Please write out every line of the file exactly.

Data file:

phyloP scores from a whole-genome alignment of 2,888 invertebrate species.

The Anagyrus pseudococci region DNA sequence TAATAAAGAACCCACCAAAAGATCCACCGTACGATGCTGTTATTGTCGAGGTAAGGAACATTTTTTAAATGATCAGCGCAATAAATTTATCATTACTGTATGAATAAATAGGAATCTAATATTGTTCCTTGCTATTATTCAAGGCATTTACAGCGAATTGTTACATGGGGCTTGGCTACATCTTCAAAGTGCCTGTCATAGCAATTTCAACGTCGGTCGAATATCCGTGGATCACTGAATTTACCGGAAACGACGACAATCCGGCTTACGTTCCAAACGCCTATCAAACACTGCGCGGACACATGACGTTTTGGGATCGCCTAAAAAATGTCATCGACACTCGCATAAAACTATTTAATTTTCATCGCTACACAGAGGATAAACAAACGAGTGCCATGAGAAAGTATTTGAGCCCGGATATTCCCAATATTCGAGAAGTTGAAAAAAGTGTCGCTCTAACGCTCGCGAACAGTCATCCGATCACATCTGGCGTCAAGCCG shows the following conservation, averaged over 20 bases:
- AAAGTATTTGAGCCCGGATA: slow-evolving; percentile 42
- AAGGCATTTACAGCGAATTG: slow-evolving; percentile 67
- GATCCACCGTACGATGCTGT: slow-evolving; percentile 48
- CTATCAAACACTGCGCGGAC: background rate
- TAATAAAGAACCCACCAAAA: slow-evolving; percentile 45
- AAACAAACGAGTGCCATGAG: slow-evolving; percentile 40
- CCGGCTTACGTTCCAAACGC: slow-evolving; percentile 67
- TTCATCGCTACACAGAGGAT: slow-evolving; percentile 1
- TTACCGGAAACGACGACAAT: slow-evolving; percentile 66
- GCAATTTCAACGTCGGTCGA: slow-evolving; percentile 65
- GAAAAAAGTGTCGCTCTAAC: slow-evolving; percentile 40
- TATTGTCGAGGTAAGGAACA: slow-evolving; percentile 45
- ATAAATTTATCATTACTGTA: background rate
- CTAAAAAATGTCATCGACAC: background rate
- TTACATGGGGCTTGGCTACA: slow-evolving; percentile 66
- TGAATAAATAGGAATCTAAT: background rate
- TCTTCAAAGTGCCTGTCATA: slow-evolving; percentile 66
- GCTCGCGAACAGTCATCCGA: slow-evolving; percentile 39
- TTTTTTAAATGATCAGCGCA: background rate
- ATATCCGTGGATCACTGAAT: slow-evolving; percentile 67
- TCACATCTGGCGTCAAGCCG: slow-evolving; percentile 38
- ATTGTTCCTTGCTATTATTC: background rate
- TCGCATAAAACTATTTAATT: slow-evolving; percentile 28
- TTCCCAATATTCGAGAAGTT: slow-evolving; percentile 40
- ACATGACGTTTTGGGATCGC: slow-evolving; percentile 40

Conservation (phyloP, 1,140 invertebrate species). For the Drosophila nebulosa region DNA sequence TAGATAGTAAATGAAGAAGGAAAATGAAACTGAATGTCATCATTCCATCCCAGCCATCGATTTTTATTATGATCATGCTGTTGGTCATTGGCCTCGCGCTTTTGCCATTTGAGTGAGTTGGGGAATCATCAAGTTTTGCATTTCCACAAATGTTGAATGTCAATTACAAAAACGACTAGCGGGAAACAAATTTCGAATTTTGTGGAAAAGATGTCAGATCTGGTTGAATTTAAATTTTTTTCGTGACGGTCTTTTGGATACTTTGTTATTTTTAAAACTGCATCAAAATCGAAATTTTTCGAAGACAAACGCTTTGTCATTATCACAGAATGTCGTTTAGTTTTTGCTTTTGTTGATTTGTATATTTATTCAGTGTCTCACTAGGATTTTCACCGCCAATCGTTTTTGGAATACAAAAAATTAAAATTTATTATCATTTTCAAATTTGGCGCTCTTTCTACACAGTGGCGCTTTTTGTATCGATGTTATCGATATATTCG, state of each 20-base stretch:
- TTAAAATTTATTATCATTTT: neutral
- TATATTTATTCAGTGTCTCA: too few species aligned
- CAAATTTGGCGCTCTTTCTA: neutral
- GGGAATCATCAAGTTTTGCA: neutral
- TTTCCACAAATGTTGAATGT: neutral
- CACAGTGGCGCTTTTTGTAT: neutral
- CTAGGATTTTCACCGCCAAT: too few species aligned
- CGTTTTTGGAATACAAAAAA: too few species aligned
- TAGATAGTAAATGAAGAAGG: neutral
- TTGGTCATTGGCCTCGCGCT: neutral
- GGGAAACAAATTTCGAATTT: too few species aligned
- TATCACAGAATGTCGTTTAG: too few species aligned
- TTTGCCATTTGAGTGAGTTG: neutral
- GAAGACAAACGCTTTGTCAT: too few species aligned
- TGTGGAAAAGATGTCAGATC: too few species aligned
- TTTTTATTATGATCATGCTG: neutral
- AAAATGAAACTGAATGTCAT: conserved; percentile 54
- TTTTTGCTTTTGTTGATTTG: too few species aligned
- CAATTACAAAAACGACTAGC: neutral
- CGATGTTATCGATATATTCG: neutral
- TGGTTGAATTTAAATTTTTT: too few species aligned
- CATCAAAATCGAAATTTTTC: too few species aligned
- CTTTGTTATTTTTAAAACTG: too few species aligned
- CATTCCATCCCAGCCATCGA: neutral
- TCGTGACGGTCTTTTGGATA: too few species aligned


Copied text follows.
phyloP scores from a whole-genome alignment of 2,888 invertebrate species.

The Anagyrus pseudococci region DNA sequence TAATAAAGAACCCACCAAAAGATCCACCGTACGATGCTGTTATTGTCGAGGTAAGGAACATTTTTTAAATGATCAGCGCAATAAATTTATCATTACTGTATGAATAAATAGGAATCTAATATTGTTCCTTGCTATTATTCAAGGCATTTACAGCGAATTGTTACATGGGGCTTGGCTACATCTTCAAAGTGCCTGTCATAGCAATTTCAACGTCGGTCGAATATCCGTGGATCACTGAATTTACCGGAAACGACGACAATCCGGCTTACGTTCCAAACGCCTATCAAACACTGCGCGGACACATGACGTTTTGGGATCGCCTAAAAAATGTCATCGACACTCGCATAAAACTATTTAATTTTCATCGCTACACAGAGGATAAACAAACGAGTGCCATGAGAAAGTATTTGAGCCCGGATATTCCCAATATTCGAGAAGTTGAAAAAAGTGTCGCTCTAACGCTCGCGAACAGTCATCCGATCACATCTGGCGTCAAGCCG shows the following conservation, averaged over 20 bases:
- AAAGTATTTGAGCCCGGATA: slow-evolving; percentile 42
- AAGGCATTTACAGCGAATTG: slow-evolving; percentile 67
- GATCCACCGTACGATGCTGT: slow-evolving; percentile 48
- CTATCAAACACTGCGCGGAC: background rate
- TAATAAAGAACCCACCAAAA: slow-evolving; percentile 45
- AAACAAACGAGTGCCATGAG: slow-evolving; percentile 40
- CCGGCTTACGTTCCAAACGC: slow-evolving; percentile 67
- TTCATCGCTACACAGAGGAT: slow-evolving; percentile 1
- TTACCGGAAACGACGACAAT: slow-evolving; percentile 66
- GCAATTTCAACGTCGGTCGA: slow-evolving; percentile 65
- GAAAAAAGTGTCGCTCTAAC: slow-evolving; percentile 40
- TATTGTCGAGGTAAGGAACA: slow-evolving; percentile 45
- ATAAATTTATCATTACTGTA: background rate
- CTAAAAAATGTCATCGACAC: background rate
- TTACATGGGGCTTGGCTACA: slow-evolving; percentile 66
- TGAATAAATAGGAATCTAAT: background rate
- TCTTCAAAGTGCCTGTCATA: slow-evolving; percentile 66
- GCTCGCGAACAGTCATCCGA: slow-evolving; percentile 39
- TTTTTTAAATGATCAGCGCA: background rate
- ATATCCGTGGATCACTGAAT: slow-evolving; percentile 67
- TCACATCTGGCGTCAAGCCG: slow-evolving; percentile 38
- ATTGTTCCTTGCTATTATTC: background rate
- TCGCATAAAACTATTTAATT: slow-evolving; percentile 28
- TTCCCAATATTCGAGAAGTT: slow-evolving; percentile 40
- ACATGACGTTTTGGGATCGC: slow-evolving; percentile 40

Conservation (phyloP, 1,140 invertebrate species). For the Drosophila nebulosa region DNA sequence TAGATAGTAAATGAAGAAGGAAAATGAAACTGAATGTCATCATTCCATCCCAGCCATCGATTTTTATTATGATCATGCTGTTGGTCATTGGCCTCGCGCTTTTGCCATTTGAGTGAGTTGGGGAATCATCAAGTTTTGCATTTCCACAAATGTTGAATGTCAATTACAAAAACGACTAGCGGGAAACAAATTTCGAATTTTGTGGAAAAGATGTCAGATCTGGTTGAATTTAAATTTTTTTCGTGACGGTCTTTTGGATACTTTGTTATTTTTAAAACTGCATCAAAATCGAAATTTTTCGAAGACAAACGCTTTGTCATTATCACAGAATGTCGTTTAGTTTTTGCTTTTGTTGATTTGTATATTTATTCAGTGTCTCACTAGGATTTTCACCGCCAATCGTTTTTGGAATACAAAAAATTAAAATTTATTATCATTTTCAAATTTGGCGCTCTTTCTACACAGTGGCGCTTTTTGTATCGATGTTATCGATATATTCG, state of each 20-base stretch:
- TTAAAATTTATTATCATTTT: neutral
- TATATTTATTCAGTGTCTCA: too few species aligned
- CAAATTTGGCGCTCTTTCTA: neutral
- GGGAATCATCAAGTTTTGCA: neutral
- TTTCCACAAATGTTGAATGT: neutral
- CACAGTGGCGCTTTTTGTAT: neutral
- CTAGGATTTTCACCGCCAAT: too few species aligned
- CGTTTTTGGAATACAAAAAA: too few species aligned
- TAGATAGTAAATGAAGAAGG: neutral
- TTGGTCATTGGCCTCGCGCT: neutral
- GGGAAACAAATTTCGAATTT: too few species aligned
- TATCACAGAATGTCGTTTAG: too few species aligned
- TTTGCCATTTGAGTGAGTTG: neutral
- GAAGACAAACGCTTTGTCAT: too few species aligned
- TGTGGAAAAGATGTCAGATC: too few species aligned
- TTTTTATTATGATCATGCTG: neutral
- AAAATGAAACTGAATGTCAT: conserved; percentile 54
- TTTTTGCTTTTGTTGATTTG: too few species aligned
- CAATTACAAAAACGACTAGC: neutral
- CGATGTTATCGATATATTCG: neutral
- TGGTTGAATTTAAATTTTTT: too few species aligned
- CATCAAAATCGAAATTTTTC: too few species aligned
- CTTTGTTATTTTTAAAACTG: too few species aligned
- CATTCCATCCCAGCCATCGA: neutral
- TCGTGACGGTCTTTTGGATA: too few species aligned